Everyone has mood swings. These are the normal highs and lows that we all go through at times. But if you have manic depression, these mood swings are extreme and are symptoms of a serious but treatable illness. Now, manic depression is normally called depression and also a “post” of excitement.
Manic depression is a long term illness that usually begins before age 25. It affects about six million adult Americans, but may also be seen in youth. Individuals with depression that is typical, or what’s called clinical or major depression, have similar depressive symptoms, however they don’t experience the highs that people with manic depression have.
Manic Depression and Depression: Common Symptoms
Symptoms of clinical depression and manic depression that are similar comprise:
- Feeling sad for a long time
- Crying for no reason
- Feeling unworthy
- Having very little energy
- Losing interest in pleasurable activities
As the low intervals are really so similar, about 10 to 25 percent of people who have manic depression are first diagnosed with clinical depression.
Manic Depression and Depression: Different Symptoms
The “manic” symptoms of bipolar disorder that make it different from clinical depression include:
- Feeling overly happy, excited, and, confident
- Feeling irritable, aggressive, and “wired”
- Having uncontrollable racing ideas or speech
- Thinking of yourself as quite significant, gifted, or unique
- Making bad judgments
- Engaging in high-risk behavior
Children or adolescents with manic depression may exhibit hyperactive behavior. Teens will probably take part in anti social or high-risk behaviours involving sex, alcohol, or drugs. Unlike people with major depression, those with manic depression are more unlikely to be able to go about their normal tasks and therefore are more prone to consider suicide.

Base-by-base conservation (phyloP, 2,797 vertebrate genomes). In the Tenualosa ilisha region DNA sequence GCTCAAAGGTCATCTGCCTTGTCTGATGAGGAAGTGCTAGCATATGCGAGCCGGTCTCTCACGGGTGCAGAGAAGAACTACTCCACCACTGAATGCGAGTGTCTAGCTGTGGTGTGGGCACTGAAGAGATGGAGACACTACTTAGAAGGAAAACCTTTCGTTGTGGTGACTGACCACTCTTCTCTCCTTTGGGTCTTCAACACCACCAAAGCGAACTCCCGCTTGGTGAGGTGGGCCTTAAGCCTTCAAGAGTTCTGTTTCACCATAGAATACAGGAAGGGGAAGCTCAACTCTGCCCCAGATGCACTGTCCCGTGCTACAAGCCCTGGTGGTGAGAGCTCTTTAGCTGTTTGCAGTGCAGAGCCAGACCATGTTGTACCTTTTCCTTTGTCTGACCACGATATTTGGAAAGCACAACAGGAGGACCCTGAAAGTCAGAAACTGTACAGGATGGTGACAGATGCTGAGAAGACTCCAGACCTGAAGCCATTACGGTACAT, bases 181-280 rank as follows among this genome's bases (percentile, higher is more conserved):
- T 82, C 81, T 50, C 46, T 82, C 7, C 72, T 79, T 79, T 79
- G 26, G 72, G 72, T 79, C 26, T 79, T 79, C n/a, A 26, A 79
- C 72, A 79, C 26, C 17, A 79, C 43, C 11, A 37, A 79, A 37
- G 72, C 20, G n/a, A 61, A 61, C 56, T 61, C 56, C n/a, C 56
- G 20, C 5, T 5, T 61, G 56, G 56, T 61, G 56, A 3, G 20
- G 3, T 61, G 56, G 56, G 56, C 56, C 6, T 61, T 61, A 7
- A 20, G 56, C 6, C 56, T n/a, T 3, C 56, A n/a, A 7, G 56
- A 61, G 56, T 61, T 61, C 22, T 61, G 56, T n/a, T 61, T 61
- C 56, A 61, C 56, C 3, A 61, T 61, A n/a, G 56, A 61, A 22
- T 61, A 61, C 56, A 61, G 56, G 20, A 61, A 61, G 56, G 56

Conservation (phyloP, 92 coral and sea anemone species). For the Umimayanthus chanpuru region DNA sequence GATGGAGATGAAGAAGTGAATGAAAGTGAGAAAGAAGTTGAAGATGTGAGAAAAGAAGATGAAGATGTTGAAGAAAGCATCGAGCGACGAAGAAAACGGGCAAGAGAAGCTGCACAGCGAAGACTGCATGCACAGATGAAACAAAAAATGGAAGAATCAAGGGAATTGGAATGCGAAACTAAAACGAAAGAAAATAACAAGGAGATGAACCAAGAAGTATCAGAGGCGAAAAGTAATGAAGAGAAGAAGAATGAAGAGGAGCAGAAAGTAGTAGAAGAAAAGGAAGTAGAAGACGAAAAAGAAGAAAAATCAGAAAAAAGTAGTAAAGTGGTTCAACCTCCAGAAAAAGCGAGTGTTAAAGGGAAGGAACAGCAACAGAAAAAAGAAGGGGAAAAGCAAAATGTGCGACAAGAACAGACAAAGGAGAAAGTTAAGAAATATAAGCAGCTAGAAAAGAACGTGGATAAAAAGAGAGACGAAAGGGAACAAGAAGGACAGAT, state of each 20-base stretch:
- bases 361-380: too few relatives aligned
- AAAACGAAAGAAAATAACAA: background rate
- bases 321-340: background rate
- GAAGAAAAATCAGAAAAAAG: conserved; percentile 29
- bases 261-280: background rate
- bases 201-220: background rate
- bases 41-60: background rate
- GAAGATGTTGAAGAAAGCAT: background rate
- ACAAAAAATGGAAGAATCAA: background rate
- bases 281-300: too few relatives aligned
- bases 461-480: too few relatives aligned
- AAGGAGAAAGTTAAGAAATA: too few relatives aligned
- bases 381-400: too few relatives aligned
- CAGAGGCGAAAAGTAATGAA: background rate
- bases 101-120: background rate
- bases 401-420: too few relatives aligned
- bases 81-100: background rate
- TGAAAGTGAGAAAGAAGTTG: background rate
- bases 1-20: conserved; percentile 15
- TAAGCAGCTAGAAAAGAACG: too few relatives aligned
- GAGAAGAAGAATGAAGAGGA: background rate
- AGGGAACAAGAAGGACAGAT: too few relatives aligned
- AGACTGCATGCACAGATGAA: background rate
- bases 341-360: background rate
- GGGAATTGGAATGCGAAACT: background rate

Manic Depression: Bipolar Disorder Classifications
The low intervals of manic depression are sometimes referred to as “unipolar depression.” The high periods are usually experienced less frequently compared to the low intervals, and individuals are far more inclined to find help to get out of a low interval. Kinds of manic depression include:
- Bipolar I disorder. This term describes manic depression that features high or miscellaneous intervals that last at least seven days or are extremely serious. These folks usually have depressive periods that last about two weeks.
- Bipolar II disorder. In this sort of manic depression the individual has depression, but the high spans are less extreme.
- Cyclothymic disorder. This term describes a type of manic depression in which both the high and the low mood swings are more moderate than in the other forms of manic depression.
Manic Depression: Getting Help
The top place to begin is with your doctor if you have some symptoms of manic depression. It’s important for your doctor to make sure that your symptoms are not caused by another medical condition although there isn’t any blood test or brain scan that could tell if you have manic depression. Other ailments and issues that are commonly found with manic depression include:
- Substance abuse
- Post-traumatic stress disorder
- Hyperactivity disorder
- Thyroid disorder
- Head Ache
- Heart disease
When it’s called bipolar disorder or manic depression, this affliction is a lifelong, continual illness. For those who have bipolar disorder, you’ll require long-term treatment that will help you control your mood swings. The good news is the fact that some combination of psychotherapy and drugs is usually effective.
The main matter to know is the fact that manic depression is not a character weakness — it is a treatable illness. The first step will be to ask for help if you think you might have manic depression.